I have always liked the sound of the phrase “a marriage has been arranged”…I prefer the idea of arrangement to that other statement that marriages are made in Heaven. — Flora Poste, Cold Comfort Farm by Stella Gibbons
Spark Theory [which posits that relationships without The Spark of enough Spark are doomed] completely ignores arranged marriages, which are often strong and lasting relationships, albeit less common these days. My parents knew each other for under a week before wedding and have been married for 38 years, most of them happy.
My maternal grandfather’s cousin was married to my paternal grandmother’s cousin, which is how the match was made. In the early 1970s, my father was getting his Masters at SUNY-Stony Brook on Long Island, but did not yet have a green card, so he could not go back to India to visit his family without fear of being unable to re-enter the United States. My mother was also still in her first year of medical school residency in Hyderabad, so my grandfathers began writing each other letters to keep each other abreast of the children’s progress. In the middle of 1974, my mother and her father took an overnight train from Hyderabad to Madras [Chennai] to meet my father’s family for the day [having only once done a day-trip via train from Delhi to Agra in 2001, which was a mere 250 miles round-trip, I can barely begin to imagine what that 800-mile round-trip day journey must have been like in India in the 1970s]. Around December 1974, my mother finished her first year of residency, and a few months later in March 1975 my father finally got his green card.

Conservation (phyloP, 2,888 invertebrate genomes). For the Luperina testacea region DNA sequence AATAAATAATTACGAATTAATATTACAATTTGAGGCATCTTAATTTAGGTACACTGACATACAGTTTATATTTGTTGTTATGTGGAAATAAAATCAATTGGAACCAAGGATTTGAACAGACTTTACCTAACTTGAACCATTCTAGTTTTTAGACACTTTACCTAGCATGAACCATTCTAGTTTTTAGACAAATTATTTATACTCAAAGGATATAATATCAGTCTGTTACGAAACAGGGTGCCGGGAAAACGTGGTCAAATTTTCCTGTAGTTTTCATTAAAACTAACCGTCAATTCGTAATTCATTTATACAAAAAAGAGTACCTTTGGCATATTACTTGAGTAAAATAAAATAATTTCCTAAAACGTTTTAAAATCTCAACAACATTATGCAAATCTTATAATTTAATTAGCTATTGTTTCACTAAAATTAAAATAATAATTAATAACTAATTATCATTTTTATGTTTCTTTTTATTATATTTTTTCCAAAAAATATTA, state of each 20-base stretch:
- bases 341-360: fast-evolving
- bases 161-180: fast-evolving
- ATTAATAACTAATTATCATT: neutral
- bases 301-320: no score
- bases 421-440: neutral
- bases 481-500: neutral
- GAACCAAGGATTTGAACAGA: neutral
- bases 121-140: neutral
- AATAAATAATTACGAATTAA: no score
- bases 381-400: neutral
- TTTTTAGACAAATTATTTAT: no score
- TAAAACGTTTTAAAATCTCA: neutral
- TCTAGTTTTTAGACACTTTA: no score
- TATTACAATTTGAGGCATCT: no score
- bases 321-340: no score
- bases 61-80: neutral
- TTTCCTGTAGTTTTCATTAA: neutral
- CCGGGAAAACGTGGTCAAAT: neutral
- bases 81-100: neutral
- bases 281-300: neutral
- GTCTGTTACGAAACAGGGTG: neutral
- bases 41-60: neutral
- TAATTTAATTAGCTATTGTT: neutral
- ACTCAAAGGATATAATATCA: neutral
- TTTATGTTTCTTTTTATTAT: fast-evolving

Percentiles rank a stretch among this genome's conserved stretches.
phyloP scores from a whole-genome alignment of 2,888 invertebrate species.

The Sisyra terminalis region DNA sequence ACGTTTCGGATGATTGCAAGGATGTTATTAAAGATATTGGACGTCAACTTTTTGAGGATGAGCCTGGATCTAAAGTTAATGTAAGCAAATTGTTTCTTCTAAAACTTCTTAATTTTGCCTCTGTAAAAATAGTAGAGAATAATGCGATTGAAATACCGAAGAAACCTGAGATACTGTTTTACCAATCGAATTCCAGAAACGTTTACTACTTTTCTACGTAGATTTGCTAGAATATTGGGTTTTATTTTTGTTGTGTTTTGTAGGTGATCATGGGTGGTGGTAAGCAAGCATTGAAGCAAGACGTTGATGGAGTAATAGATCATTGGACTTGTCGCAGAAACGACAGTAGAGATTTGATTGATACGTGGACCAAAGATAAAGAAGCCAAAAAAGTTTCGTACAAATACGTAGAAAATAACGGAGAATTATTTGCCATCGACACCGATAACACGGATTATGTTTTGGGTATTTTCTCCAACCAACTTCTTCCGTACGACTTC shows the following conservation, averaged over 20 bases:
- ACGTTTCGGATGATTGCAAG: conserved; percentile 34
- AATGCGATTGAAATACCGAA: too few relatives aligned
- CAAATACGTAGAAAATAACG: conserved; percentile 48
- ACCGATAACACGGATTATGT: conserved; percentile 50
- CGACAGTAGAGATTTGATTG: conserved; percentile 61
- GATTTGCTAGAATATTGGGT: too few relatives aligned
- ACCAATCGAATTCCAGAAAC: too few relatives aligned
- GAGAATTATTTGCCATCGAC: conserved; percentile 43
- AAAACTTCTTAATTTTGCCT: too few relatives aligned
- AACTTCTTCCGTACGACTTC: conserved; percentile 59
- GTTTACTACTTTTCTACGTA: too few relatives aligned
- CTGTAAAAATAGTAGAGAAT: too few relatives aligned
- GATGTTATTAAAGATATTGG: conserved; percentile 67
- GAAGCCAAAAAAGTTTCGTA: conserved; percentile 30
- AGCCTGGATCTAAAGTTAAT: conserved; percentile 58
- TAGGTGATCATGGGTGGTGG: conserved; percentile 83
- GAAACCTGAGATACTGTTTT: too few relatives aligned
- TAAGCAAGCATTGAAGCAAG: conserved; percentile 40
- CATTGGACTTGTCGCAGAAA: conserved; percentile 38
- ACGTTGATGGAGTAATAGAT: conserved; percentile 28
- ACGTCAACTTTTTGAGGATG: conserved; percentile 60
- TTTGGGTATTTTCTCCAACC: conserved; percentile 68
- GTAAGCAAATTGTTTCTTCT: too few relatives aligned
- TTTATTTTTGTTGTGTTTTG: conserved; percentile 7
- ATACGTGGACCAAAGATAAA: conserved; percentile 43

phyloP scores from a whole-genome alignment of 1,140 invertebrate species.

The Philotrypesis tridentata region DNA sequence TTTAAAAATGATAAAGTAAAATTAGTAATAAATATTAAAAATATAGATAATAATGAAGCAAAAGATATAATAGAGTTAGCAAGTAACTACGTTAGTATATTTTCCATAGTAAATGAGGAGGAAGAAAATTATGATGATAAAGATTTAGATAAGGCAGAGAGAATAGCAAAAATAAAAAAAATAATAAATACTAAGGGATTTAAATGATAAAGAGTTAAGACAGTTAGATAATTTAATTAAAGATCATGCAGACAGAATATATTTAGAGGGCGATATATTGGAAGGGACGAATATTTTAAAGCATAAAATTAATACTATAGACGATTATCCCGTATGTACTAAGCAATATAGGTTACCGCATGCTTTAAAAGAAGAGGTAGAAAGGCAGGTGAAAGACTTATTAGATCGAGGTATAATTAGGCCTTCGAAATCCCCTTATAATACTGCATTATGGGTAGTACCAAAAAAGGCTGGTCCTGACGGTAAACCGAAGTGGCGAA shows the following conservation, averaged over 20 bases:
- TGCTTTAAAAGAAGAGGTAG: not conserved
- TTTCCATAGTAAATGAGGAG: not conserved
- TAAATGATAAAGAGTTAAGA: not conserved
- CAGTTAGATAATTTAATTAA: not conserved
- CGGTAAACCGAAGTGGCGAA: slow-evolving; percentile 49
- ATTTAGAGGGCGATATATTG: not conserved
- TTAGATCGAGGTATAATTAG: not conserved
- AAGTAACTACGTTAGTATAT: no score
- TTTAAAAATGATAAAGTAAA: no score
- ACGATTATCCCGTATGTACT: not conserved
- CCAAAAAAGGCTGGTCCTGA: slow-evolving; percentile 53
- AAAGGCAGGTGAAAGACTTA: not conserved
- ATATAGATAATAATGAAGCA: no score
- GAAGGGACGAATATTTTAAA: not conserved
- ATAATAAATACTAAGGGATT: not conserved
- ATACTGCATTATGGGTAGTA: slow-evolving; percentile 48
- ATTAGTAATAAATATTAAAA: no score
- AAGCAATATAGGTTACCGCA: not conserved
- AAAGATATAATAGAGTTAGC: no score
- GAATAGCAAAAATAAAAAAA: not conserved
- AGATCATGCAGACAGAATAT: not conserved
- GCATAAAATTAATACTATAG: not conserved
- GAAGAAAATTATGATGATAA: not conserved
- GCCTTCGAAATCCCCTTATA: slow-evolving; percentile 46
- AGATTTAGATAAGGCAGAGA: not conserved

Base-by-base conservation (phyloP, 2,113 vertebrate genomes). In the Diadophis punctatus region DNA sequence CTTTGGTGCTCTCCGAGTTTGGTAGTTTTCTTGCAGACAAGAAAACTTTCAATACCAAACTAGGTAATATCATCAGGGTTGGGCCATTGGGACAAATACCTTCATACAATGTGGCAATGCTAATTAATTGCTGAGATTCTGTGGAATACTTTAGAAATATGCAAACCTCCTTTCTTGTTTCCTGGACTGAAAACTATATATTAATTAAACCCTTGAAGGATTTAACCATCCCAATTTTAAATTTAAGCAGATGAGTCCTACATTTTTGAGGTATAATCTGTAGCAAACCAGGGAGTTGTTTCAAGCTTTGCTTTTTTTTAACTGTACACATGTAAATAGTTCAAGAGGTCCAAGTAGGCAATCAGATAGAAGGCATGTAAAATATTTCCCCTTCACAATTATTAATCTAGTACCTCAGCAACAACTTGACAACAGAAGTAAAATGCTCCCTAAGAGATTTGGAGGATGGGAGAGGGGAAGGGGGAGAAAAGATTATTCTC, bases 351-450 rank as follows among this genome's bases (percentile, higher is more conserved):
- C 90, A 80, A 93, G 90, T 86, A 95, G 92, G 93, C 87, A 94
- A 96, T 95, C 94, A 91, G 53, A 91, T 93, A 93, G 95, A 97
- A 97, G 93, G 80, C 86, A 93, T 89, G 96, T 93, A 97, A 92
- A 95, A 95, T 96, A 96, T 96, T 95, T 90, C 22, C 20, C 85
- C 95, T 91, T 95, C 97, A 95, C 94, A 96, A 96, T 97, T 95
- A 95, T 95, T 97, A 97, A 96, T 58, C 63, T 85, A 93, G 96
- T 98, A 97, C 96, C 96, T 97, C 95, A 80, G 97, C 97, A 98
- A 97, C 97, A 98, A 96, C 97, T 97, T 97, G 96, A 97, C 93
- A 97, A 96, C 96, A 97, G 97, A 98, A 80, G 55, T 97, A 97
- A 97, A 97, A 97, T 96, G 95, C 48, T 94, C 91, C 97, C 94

He booked a 2-week trip home to Madras in mid-April 1975. After seeing his family in Madras, he traveled to Hyderabad [again, just for a day!] to meet my mother and her family for the first time…and they wed 3 or 4 days later at the start of May 1975. My father flew back to the United States a week later; my mother joined him in September 1975. They settled in Pennsylvania and my sister was born September 1976. In July 1977, my mother had to move to Bed-Stuy, Brooklyn [which, even today, is kind of scary] to complete her residency, so my sister was shipped off to Madras while my mother lived in Brooklyn and my father in Pennsylvania. They lived apart for 4-5 months until my father found a job in NJ and joined my mother in Brooklyn. My sister did not return the United States until 1979, almost 2 years later. In the meantime, my parents had bought their first home in NJ in 1978.
My mother now jokes about seeing my father’s face in the clouds during her flight from India to the United States to meet her husband for the first time since they married, and for only the second time in her life. She tells us that he gave her a bad set of keys to the apartment when she first arrived and she was locked out. He left her on the subway to figure out her own way to her new home in a foreign country. He told her a cheeseburger was vegetarian and a mimosa was just orange juice.
But these anecdotes belie the fact that it was undoubtedly extremely difficult.